Scott Miller, JD/MBA’2020
I have a confession, for most of my life, I never knew what an MBA was. I had heard the letters strewn together before, knew that it was an upper-level degree, I had even taken some courses at the Carlson School of Business while getting my Bachelor’s in Sport Management from the University of Minnesota. I did not fully understand (or so I thought) what an MBA degree was and what it could do for me until I was in my first year at Mauer (Indiana University, School of Law) and I made a friend enrolled in the joint JD/MBA program. I then spoke with some other friends in the law school who had considered going to get an MBA and were considering the joint program. I heard that getting an MBA would be punching your ticket to management level in business, that I better get comfortable talking to anyone about anything at any time (a.k.a. networking), and that it was going to be a lot of work.
Yes, having the initials “MBA” after your name will usually mean that you have been deemed eligible to lead others, but only because most top-programs will only accept you if you have already been a part of the workforce (i.e. 5+ years work experience) before applying.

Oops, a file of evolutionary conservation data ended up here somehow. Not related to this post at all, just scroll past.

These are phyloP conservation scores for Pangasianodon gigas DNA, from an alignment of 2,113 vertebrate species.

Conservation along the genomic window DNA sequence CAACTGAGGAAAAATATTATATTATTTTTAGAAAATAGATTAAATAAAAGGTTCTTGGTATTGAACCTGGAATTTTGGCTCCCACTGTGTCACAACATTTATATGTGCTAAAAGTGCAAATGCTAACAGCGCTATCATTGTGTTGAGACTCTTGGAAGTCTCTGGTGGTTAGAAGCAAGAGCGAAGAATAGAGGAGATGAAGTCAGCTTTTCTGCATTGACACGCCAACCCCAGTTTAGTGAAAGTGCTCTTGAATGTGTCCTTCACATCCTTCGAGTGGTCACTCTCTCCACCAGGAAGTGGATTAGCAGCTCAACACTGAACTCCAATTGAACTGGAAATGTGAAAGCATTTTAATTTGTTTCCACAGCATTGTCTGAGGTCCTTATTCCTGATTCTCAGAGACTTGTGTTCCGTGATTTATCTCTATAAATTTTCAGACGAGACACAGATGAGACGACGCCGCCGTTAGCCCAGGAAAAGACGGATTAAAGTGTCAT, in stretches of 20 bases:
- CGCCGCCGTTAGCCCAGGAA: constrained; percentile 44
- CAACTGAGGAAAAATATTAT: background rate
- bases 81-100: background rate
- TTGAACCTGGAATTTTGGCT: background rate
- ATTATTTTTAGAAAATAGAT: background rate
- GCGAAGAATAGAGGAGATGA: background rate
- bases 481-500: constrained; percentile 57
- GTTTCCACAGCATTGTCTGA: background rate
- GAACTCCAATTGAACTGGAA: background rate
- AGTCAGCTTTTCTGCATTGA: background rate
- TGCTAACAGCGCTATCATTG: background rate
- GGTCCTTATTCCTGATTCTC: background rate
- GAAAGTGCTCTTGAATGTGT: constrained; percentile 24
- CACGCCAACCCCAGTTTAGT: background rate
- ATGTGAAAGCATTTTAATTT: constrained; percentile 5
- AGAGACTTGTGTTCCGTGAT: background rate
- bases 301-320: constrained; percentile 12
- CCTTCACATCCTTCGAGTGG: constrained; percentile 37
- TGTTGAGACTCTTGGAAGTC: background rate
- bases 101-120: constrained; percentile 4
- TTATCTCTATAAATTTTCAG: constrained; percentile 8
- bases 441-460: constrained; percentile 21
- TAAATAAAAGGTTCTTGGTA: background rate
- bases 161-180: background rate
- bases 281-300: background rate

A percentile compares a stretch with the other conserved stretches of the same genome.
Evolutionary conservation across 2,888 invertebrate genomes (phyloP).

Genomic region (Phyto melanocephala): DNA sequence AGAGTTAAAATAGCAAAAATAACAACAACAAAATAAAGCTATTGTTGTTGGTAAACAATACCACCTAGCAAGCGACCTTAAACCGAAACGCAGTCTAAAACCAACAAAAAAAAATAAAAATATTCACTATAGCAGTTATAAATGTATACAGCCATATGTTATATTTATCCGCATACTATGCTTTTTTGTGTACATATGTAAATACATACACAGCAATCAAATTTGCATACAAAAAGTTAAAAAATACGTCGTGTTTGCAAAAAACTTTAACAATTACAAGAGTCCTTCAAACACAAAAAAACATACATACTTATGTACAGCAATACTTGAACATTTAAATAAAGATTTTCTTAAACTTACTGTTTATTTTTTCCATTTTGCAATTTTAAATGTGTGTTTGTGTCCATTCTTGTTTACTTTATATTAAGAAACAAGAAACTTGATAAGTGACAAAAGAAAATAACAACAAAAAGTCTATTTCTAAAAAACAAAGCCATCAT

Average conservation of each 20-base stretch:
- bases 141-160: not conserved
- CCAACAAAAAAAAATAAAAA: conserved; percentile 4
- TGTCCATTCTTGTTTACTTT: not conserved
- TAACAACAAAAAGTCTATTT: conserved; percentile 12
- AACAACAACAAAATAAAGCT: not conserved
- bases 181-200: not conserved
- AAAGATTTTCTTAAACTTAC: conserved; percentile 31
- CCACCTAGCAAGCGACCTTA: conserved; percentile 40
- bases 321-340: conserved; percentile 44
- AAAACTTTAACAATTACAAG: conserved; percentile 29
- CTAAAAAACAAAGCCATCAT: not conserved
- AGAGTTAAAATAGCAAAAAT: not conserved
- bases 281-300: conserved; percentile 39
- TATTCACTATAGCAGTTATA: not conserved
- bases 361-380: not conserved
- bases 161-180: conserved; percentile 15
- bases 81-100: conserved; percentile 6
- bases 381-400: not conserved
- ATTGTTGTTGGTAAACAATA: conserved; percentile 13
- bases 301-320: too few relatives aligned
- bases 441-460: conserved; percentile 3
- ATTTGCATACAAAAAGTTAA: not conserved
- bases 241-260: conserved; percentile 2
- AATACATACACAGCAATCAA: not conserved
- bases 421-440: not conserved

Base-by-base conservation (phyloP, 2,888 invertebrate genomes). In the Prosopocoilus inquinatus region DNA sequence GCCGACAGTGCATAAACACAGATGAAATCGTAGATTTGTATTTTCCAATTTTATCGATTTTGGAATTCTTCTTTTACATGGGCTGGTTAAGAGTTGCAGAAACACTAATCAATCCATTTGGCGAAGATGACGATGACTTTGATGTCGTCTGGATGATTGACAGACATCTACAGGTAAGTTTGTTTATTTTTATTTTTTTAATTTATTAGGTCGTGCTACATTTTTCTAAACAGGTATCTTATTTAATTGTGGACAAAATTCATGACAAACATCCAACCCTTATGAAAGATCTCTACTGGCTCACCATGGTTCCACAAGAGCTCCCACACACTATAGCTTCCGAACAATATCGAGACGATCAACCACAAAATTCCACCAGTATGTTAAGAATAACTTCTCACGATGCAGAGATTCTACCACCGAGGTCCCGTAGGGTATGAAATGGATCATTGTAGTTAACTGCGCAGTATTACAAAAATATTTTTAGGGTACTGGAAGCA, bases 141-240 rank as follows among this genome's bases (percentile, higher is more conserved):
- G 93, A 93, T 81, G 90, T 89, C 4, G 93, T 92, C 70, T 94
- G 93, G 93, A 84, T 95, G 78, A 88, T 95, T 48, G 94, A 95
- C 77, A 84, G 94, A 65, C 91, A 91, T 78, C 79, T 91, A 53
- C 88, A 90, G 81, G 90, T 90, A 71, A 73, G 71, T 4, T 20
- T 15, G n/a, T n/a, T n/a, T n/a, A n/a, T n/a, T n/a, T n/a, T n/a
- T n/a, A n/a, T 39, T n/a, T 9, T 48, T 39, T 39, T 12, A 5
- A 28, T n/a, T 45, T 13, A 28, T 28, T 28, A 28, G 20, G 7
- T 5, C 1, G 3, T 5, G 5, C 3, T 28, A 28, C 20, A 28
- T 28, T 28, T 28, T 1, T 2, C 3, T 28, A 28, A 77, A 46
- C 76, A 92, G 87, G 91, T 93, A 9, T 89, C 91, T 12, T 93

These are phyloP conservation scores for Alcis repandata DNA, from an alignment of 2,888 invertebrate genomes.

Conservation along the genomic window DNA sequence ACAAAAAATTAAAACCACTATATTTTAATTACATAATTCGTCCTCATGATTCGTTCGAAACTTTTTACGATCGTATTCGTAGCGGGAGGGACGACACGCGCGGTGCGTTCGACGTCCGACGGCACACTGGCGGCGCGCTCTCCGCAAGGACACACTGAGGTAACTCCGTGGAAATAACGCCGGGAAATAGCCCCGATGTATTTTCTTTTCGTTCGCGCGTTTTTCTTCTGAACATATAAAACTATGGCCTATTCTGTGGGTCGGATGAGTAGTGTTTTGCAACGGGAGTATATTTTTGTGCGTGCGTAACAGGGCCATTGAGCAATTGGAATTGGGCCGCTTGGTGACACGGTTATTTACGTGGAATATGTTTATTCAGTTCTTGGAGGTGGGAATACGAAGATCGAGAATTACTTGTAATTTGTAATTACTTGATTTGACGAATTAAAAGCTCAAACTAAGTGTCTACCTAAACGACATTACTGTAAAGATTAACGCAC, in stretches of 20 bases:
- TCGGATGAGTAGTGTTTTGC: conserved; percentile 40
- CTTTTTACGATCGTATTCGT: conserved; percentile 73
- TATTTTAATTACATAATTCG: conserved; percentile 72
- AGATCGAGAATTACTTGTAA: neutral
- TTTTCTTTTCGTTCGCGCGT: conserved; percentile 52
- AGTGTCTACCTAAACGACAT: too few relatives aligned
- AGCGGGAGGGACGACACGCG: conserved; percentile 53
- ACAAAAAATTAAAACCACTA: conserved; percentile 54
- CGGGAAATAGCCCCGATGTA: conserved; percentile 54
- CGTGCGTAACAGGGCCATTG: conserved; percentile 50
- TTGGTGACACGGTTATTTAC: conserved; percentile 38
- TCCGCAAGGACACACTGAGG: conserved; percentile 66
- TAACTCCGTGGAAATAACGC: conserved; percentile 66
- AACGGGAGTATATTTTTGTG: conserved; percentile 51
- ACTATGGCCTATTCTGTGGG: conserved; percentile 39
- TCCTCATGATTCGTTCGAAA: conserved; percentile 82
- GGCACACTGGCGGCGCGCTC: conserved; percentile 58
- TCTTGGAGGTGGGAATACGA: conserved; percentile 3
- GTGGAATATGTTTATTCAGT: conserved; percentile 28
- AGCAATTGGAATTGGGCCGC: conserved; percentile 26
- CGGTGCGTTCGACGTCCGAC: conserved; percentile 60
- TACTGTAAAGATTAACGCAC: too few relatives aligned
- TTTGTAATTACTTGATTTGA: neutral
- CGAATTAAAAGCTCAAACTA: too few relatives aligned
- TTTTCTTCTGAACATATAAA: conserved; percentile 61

Yes, there is a lot of networking going on in business school—with your classmates, your professors, and recruiters from company after company that you would love to work at. Although every company knows you are shopping around for the best fit, you should still treat each networking encounter and interview as if they are your #1—you never know who you will meet, intentionally or unintentionally, at b-school events.
Now that I have been through a year of B-school I can confidently say that I know what an MBA is. It’s a lot of hard work, it is more group meetings than you can count, a lot of late nights studying, while eating plenty of junk food, and it is an opportunity to realize what your potential is and who you want to be for the next chapter of your life.
For those of you contemplating a graduate degree, I would like to leave you with a few tips. Do not be afraid to be yourself; there can be a lot of pressure to mold yourself into someone you feel you are expected to be—do not succumb and remember who you are. Work hard, in everything, and you will get so many opportunities to lead, network, and to learn from your peers—take every one that you feel you can manage successfully. Lastly, please have some fun. While your future employers will appreciate that you know how to run a regression and that you understand what the words “market penetration” and “vertical integration” mean, they will also appreciate someone they can stand to work with for 40+ hours a week, so do not forget how to have a good time!
*Scott is currently interning for Walmart in the Merchandise Operations Department.